Banana splits

a banana split

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Nothing says childhood decadence quite like the classic banana split. Giant bowls featuring a banana sliced lengthwise with a scoop each of chocolate, vanilla, and strawberry ice cream; chocolate sauce, whipped cream, pineapple, strawberries, and a cherry on top are arguably the quintessential parlor dessert, enjoyed by the young and young-at-heart. We’re not trying to mess with a classic, but upgrading that plain old cold banana to a grilled one topped with brown sugar can take this standby over the top.

Heavy-duty foil packets act as both prep station and bowl here. Leaving peels on, slice the bananas lengthwise without going through the other side of the peel. Stuff in a bit of brown sugar and sliced strawberries. Seal the packets and grill directly on the grates for about 10 minutes, turning once. Carefully unwrap packets and top with the remaining split accouterments — ice cream, sprinkles, and chocolate sauce.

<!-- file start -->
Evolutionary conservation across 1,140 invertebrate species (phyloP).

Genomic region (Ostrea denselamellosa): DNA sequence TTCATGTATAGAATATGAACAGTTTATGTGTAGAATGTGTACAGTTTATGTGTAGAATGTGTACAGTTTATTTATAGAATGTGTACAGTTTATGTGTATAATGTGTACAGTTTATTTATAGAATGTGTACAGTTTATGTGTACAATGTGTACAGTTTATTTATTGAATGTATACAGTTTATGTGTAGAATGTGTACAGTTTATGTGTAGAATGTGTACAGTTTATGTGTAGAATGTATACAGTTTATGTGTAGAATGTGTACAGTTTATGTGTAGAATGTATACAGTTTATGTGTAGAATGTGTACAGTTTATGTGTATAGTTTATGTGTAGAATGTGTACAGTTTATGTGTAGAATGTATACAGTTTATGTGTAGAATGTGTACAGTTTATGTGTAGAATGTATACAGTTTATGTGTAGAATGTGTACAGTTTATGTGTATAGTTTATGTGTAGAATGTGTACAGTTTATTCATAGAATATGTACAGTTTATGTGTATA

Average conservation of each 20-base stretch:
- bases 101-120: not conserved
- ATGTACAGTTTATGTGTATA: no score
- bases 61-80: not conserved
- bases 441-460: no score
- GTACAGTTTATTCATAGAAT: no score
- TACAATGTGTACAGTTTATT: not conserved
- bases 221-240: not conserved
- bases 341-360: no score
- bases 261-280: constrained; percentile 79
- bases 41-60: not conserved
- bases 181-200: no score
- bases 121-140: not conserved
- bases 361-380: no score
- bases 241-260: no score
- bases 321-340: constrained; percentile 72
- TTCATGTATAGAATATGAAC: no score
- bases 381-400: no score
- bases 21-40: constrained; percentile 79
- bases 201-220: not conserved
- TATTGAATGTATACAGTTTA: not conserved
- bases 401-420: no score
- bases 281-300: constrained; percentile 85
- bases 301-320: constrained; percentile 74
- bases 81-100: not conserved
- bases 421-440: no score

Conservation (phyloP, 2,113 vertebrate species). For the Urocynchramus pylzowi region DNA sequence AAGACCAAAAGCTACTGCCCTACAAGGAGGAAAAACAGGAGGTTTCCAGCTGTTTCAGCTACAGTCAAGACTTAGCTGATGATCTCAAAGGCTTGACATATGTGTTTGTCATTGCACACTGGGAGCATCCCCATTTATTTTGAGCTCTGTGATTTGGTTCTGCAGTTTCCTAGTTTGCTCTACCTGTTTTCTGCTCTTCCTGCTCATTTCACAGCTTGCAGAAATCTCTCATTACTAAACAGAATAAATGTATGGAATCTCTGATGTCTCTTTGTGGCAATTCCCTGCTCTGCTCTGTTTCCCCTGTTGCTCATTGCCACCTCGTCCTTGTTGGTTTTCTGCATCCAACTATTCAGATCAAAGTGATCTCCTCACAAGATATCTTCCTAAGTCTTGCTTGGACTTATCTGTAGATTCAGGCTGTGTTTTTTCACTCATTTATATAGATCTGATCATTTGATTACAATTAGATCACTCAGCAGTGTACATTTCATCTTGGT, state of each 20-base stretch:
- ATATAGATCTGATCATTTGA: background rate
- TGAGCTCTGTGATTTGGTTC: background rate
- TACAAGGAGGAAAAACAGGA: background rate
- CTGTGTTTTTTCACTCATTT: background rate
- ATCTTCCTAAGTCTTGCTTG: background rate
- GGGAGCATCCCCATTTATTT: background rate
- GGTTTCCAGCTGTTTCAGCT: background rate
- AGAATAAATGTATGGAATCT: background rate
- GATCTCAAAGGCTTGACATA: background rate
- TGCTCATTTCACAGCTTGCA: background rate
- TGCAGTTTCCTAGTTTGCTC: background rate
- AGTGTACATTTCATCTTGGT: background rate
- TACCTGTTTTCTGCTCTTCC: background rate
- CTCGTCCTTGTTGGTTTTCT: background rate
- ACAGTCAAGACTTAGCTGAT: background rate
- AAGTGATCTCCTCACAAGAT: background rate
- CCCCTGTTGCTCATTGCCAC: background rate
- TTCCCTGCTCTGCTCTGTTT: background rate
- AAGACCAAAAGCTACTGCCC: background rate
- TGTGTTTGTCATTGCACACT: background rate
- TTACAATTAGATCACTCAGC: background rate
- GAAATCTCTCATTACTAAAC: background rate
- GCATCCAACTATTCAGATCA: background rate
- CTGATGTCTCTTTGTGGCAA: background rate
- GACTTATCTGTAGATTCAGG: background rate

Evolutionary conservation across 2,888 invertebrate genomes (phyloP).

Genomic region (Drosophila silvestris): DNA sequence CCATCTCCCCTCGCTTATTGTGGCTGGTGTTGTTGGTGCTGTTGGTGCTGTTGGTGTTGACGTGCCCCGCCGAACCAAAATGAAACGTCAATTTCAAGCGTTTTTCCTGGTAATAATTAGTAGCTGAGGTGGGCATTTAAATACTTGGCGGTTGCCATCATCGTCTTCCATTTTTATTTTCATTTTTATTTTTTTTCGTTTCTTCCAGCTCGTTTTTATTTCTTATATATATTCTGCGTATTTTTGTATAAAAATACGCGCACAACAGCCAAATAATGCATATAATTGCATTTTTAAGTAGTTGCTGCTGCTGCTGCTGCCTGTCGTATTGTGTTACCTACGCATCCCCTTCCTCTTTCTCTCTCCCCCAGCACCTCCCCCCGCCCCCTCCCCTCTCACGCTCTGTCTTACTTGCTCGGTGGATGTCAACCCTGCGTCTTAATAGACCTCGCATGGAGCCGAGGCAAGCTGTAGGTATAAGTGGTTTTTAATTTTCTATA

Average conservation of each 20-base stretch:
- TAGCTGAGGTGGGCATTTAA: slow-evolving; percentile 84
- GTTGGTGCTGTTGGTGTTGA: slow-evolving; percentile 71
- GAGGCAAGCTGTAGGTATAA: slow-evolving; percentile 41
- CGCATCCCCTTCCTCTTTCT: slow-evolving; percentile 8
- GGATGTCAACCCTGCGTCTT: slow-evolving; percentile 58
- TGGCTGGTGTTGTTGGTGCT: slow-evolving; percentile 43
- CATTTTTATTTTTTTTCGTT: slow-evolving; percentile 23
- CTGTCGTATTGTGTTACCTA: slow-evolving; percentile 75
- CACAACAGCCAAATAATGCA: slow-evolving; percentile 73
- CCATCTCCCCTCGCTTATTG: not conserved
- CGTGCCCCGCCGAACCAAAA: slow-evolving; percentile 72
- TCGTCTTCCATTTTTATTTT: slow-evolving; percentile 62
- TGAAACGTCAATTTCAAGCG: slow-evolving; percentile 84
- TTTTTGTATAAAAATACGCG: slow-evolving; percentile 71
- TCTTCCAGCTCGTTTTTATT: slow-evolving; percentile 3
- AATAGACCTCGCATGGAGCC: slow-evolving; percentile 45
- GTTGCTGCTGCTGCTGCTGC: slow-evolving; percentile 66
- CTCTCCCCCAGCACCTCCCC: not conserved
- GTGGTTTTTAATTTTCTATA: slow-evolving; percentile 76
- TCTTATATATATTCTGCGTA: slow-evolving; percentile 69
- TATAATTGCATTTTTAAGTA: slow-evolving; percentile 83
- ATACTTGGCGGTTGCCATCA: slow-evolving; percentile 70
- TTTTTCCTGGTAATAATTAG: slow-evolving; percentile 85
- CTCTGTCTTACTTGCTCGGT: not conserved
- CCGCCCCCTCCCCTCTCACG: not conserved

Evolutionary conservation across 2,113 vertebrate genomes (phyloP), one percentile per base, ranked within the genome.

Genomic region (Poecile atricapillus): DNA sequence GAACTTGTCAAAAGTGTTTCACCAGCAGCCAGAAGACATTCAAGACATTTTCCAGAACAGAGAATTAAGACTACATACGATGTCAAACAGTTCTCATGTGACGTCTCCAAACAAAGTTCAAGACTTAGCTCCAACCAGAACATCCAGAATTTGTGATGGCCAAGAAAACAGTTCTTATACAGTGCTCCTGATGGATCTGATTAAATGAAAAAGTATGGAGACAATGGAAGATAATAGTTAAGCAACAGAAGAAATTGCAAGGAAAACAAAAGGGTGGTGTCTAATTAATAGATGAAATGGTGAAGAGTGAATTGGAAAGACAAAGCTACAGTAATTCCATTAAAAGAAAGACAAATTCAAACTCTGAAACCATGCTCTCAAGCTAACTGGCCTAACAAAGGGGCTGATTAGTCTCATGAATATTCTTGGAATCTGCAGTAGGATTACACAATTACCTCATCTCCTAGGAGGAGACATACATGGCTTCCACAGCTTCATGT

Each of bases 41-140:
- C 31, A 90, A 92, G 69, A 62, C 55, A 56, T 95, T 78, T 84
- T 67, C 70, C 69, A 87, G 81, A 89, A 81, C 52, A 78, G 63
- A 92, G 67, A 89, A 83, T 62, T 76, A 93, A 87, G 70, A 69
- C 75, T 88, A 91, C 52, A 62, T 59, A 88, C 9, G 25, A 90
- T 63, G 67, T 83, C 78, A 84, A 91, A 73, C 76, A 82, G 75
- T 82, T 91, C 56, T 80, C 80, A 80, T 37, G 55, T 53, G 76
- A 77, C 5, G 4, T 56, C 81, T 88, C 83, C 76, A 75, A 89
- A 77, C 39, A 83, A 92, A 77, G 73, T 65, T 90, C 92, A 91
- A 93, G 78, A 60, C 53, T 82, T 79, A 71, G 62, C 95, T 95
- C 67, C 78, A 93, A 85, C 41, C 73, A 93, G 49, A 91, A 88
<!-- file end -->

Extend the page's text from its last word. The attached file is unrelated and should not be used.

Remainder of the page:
Clams

a bowl of open clams

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Traditionally, bunches of sweet and briny LittleNecks are steamed open in a large pot on the stove, destined for big bowls of steamers, pasta, or chowders. But placing clams individually on your Solo Stove grate results in the same, delightful seafood experience with the added smokiness that only outdoor cooking can bring.

Clams can be placed directly on your Solo Stove grate attachment or in a cast iron skillet set on top. The benefit of the skillet is that you won’t lose any of the delicious, briny juice inside each clam as they open; a risk you’ll take when cooking directly on the grate. In the skillet, you can also create a broth beneath the clams — perfect for soaking up bits of grilled bread.